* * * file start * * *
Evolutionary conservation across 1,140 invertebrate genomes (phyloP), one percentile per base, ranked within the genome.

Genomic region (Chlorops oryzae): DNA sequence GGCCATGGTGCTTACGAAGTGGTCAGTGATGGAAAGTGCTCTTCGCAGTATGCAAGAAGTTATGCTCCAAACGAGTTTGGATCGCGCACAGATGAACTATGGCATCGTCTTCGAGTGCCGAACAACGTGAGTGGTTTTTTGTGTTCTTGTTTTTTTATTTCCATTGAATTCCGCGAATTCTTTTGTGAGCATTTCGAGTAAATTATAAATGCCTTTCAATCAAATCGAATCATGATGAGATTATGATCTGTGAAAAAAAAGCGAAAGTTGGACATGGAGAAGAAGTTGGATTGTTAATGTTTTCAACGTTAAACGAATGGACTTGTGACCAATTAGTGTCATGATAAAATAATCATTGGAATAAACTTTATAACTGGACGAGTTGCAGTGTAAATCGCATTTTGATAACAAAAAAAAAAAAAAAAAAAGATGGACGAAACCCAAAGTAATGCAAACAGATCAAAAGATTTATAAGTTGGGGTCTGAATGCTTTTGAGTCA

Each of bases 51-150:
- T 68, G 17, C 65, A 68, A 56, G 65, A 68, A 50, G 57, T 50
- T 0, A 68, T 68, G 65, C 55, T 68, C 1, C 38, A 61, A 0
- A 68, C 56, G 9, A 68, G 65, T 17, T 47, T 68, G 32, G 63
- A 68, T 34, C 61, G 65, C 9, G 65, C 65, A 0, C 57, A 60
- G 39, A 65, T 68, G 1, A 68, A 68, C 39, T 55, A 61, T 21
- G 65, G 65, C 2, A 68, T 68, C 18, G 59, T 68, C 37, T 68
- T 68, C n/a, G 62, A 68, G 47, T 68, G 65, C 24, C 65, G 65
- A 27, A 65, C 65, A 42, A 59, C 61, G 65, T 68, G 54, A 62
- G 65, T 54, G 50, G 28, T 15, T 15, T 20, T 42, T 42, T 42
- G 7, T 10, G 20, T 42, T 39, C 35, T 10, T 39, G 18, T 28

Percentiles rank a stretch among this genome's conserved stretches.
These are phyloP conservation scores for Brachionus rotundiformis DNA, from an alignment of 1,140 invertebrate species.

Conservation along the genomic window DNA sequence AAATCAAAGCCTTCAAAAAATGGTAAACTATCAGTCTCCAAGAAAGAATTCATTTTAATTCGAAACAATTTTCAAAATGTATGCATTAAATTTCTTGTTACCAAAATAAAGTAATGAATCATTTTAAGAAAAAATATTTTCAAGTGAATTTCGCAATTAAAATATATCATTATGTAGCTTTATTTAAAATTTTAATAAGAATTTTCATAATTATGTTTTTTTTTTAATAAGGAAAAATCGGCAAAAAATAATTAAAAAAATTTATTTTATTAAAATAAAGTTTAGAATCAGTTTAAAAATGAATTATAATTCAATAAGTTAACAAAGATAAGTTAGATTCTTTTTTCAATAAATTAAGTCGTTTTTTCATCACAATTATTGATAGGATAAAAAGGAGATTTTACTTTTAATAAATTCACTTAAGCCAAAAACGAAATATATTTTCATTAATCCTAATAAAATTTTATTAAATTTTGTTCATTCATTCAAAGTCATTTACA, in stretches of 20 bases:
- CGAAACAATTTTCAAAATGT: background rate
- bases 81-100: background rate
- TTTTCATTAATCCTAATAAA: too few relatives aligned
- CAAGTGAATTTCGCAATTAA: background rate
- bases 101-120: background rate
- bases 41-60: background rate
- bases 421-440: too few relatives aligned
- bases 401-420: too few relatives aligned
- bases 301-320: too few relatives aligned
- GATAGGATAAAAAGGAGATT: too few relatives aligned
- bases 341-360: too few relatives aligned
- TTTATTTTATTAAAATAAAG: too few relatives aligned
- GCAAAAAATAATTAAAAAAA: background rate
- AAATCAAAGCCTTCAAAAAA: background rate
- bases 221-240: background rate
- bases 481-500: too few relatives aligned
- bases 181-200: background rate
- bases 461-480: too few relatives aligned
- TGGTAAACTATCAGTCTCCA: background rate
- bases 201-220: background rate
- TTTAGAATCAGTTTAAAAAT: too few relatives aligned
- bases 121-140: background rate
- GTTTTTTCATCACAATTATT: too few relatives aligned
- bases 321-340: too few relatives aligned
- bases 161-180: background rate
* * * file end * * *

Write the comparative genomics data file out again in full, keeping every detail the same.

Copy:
Evolutionary conservation across 1,140 invertebrate genomes (phyloP), one percentile per base, ranked within the genome.

Genomic region (Chlorops oryzae): DNA sequence GGCCATGGTGCTTACGAAGTGGTCAGTGATGGAAAGTGCTCTTCGCAGTATGCAAGAAGTTATGCTCCAAACGAGTTTGGATCGCGCACAGATGAACTATGGCATCGTCTTCGAGTGCCGAACAACGTGAGTGGTTTTTTGTGTTCTTGTTTTTTTATTTCCATTGAATTCCGCGAATTCTTTTGTGAGCATTTCGAGTAAATTATAAATGCCTTTCAATCAAATCGAATCATGATGAGATTATGATCTGTGAAAAAAAAGCGAAAGTTGGACATGGAGAAGAAGTTGGATTGTTAATGTTTTCAACGTTAAACGAATGGACTTGTGACCAATTAGTGTCATGATAAAATAATCATTGGAATAAACTTTATAACTGGACGAGTTGCAGTGTAAATCGCATTTTGATAACAAAAAAAAAAAAAAAAAAAGATGGACGAAACCCAAAGTAATGCAAACAGATCAAAAGATTTATAAGTTGGGGTCTGAATGCTTTTGAGTCA

Each of bases 51-150:
- T 68, G 17, C 65, A 68, A 56, G 65, A 68, A 50, G 57, T 50
- T 0, A 68, T 68, G 65, C 55, T 68, C 1, C 38, A 61, A 0
- A 68, C 56, G 9, A 68, G 65, T 17, T 47, T 68, G 32, G 63
- A 68, T 34, C 61, G 65, C 9, G 65, C 65, A 0, C 57, A 60
- G 39, A 65, T 68, G 1, A 68, A 68, C 39, T 55, A 61, T 21
- G 65, G 65, C 2, A 68, T 68, C 18, G 59, T 68, C 37, T 68
- T 68, C n/a, G 62, A 68, G 47, T 68, G 65, C 24, C 65, G 65
- A 27, A 65, C 65, A 42, A 59, C 61, G 65, T 68, G 54, A 62
- G 65, T 54, G 50, G 28, T 15, T 15, T 20, T 42, T 42, T 42
- G 7, T 10, G 20, T 42, T 39, C 35, T 10, T 39, G 18, T 28

Percentiles rank a stretch among this genome's conserved stretches.
These are phyloP conservation scores for Brachionus rotundiformis DNA, from an alignment of 1,140 invertebrate species.

Conservation along the genomic window DNA sequence AAATCAAAGCCTTCAAAAAATGGTAAACTATCAGTCTCCAAGAAAGAATTCATTTTAATTCGAAACAATTTTCAAAATGTATGCATTAAATTTCTTGTTACCAAAATAAAGTAATGAATCATTTTAAGAAAAAATATTTTCAAGTGAATTTCGCAATTAAAATATATCATTATGTAGCTTTATTTAAAATTTTAATAAGAATTTTCATAATTATGTTTTTTTTTTAATAAGGAAAAATCGGCAAAAAATAATTAAAAAAATTTATTTTATTAAAATAAAGTTTAGAATCAGTTTAAAAATGAATTATAATTCAATAAGTTAACAAAGATAAGTTAGATTCTTTTTTCAATAAATTAAGTCGTTTTTTCATCACAATTATTGATAGGATAAAAAGGAGATTTTACTTTTAATAAATTCACTTAAGCCAAAAACGAAATATATTTTCATTAATCCTAATAAAATTTTATTAAATTTTGTTCATTCATTCAAAGTCATTTACA, in stretches of 20 bases:
- CGAAACAATTTTCAAAATGT: background rate
- bases 81-100: background rate
- TTTTCATTAATCCTAATAAA: too few relatives aligned
- CAAGTGAATTTCGCAATTAA: background rate
- bases 101-120: background rate
- bases 41-60: background rate
- bases 421-440: too few relatives aligned
- bases 401-420: too few relatives aligned
- bases 301-320: too few relatives aligned
- GATAGGATAAAAAGGAGATT: too few relatives aligned
- bases 341-360: too few relatives aligned
- TTTATTTTATTAAAATAAAG: too few relatives aligned
- GCAAAAAATAATTAAAAAAA: background rate
- AAATCAAAGCCTTCAAAAAA: background rate
- bases 221-240: background rate
- bases 481-500: too few relatives aligned
- bases 181-200: background rate
- bases 461-480: too few relatives aligned
- TGGTAAACTATCAGTCTCCA: background rate
- bases 201-220: background rate
- TTTAGAATCAGTTTAAAAAT: too few relatives aligned
- bases 121-140: background rate
- GTTTTTTCATCACAATTATT: too few relatives aligned
- bases 321-340: too few relatives aligned
- bases 161-180: background rate